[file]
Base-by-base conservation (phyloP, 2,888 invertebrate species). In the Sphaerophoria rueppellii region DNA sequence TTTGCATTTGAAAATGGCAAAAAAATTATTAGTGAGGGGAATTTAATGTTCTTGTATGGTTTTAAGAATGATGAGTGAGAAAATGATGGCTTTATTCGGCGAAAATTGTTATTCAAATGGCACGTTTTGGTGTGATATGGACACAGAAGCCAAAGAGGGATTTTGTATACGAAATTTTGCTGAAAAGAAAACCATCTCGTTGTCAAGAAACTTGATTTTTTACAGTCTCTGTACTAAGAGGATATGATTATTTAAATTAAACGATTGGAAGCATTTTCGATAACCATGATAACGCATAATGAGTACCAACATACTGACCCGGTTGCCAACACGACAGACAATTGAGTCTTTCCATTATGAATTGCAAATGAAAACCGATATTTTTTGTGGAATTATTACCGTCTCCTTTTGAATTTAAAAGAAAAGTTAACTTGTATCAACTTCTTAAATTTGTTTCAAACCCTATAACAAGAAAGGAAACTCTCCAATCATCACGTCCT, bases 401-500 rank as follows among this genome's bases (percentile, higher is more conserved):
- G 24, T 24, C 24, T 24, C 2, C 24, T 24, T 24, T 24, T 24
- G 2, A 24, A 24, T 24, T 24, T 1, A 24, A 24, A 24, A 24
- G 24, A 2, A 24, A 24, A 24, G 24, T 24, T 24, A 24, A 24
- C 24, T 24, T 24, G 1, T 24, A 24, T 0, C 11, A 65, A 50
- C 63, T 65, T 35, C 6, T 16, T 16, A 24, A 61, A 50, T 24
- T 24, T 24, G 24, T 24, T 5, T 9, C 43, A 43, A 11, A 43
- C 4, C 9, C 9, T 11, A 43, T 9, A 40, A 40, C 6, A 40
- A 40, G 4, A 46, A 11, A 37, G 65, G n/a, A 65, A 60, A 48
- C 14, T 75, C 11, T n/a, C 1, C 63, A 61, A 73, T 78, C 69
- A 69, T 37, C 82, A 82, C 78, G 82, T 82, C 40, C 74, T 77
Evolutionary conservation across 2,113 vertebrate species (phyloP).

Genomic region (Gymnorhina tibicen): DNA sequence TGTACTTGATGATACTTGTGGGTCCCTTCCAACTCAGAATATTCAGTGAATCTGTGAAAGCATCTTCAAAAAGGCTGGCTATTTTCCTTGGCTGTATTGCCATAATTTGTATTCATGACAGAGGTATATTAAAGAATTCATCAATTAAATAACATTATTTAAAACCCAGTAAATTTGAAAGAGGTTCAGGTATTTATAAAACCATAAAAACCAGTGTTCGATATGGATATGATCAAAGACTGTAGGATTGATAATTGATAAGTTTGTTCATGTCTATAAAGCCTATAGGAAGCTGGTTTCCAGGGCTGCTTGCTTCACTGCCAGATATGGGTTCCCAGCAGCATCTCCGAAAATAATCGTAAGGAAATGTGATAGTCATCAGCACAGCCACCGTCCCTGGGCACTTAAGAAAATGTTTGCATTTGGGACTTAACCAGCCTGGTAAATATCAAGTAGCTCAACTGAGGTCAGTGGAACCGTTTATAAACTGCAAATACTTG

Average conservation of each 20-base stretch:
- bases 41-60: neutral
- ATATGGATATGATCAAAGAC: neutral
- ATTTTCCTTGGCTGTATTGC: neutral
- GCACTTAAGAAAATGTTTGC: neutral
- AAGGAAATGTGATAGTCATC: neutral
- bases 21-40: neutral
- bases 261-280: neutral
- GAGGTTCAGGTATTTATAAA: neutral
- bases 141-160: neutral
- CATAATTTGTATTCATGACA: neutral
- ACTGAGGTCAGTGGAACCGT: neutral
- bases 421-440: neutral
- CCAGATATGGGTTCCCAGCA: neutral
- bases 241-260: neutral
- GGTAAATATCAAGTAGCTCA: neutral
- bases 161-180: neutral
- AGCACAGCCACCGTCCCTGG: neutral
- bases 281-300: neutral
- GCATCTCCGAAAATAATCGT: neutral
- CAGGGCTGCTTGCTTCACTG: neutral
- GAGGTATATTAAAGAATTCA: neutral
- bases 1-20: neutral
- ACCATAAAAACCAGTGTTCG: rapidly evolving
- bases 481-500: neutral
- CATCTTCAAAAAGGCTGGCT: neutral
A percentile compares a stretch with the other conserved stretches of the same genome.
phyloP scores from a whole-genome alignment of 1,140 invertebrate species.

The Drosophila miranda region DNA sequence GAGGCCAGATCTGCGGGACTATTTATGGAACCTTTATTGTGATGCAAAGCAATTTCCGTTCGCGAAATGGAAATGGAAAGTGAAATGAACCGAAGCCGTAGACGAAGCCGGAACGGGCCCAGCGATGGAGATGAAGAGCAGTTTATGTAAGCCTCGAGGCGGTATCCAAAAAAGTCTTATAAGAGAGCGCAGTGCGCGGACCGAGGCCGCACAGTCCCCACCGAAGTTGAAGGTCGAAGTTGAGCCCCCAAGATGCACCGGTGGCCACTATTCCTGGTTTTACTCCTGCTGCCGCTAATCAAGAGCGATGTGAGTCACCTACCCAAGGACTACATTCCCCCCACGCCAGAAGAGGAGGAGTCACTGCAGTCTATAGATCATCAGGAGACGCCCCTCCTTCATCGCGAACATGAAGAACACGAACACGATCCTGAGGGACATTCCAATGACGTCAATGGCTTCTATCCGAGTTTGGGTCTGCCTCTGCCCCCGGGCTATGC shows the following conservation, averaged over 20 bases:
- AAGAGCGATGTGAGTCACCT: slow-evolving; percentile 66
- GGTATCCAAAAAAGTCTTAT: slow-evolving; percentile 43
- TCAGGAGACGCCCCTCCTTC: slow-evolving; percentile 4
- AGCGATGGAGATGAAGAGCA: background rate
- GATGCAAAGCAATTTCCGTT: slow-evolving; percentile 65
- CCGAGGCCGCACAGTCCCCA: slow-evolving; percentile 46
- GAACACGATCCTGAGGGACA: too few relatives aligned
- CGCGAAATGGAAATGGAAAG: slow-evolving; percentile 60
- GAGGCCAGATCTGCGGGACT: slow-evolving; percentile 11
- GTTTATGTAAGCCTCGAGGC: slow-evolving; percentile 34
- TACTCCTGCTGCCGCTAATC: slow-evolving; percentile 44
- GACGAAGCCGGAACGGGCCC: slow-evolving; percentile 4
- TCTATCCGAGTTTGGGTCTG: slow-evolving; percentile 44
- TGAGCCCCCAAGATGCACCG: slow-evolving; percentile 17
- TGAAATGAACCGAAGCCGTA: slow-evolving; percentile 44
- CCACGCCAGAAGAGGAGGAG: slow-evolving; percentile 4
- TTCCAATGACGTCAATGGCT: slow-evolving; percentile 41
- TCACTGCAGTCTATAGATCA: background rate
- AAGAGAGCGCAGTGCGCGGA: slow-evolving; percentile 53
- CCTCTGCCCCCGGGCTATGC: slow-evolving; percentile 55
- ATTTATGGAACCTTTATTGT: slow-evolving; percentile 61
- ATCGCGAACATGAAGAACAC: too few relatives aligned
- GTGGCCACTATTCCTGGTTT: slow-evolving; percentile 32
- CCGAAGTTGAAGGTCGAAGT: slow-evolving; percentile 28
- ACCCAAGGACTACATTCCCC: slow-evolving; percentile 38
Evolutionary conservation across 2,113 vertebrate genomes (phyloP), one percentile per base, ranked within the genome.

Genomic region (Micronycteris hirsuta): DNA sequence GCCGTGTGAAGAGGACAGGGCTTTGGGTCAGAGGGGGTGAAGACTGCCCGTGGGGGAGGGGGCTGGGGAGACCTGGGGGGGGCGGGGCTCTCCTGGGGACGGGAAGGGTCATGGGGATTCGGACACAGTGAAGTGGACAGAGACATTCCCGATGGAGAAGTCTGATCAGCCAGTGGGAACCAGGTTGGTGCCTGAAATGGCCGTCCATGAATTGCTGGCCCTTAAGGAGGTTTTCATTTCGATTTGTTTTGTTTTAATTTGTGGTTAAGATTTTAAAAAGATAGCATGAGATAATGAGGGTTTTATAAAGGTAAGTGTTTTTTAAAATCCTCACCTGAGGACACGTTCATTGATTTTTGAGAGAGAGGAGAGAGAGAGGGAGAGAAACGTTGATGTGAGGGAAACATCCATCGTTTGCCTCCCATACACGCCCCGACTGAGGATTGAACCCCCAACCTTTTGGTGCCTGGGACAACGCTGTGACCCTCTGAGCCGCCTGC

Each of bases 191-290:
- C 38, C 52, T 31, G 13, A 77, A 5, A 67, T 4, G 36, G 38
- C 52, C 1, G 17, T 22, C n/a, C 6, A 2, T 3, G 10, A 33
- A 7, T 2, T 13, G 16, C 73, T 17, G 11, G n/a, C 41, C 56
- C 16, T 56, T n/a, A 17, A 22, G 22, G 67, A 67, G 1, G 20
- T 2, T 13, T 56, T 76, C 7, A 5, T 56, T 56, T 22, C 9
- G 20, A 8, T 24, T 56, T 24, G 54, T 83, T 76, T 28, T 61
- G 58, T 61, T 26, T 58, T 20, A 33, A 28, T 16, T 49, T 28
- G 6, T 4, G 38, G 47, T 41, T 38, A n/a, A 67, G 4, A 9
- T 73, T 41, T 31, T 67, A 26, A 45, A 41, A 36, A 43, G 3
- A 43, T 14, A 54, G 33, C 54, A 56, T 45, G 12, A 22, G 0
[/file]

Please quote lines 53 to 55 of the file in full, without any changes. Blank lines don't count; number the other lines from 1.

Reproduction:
- TACTCCTGCTGCCGCTAATC: slow-evolving; percentile 44
- GACGAAGCCGGAACGGGCCC: slow-evolving; percentile 4
- TCTATCCGAGTTTGGGTCTG: slow-evolving; percentile 44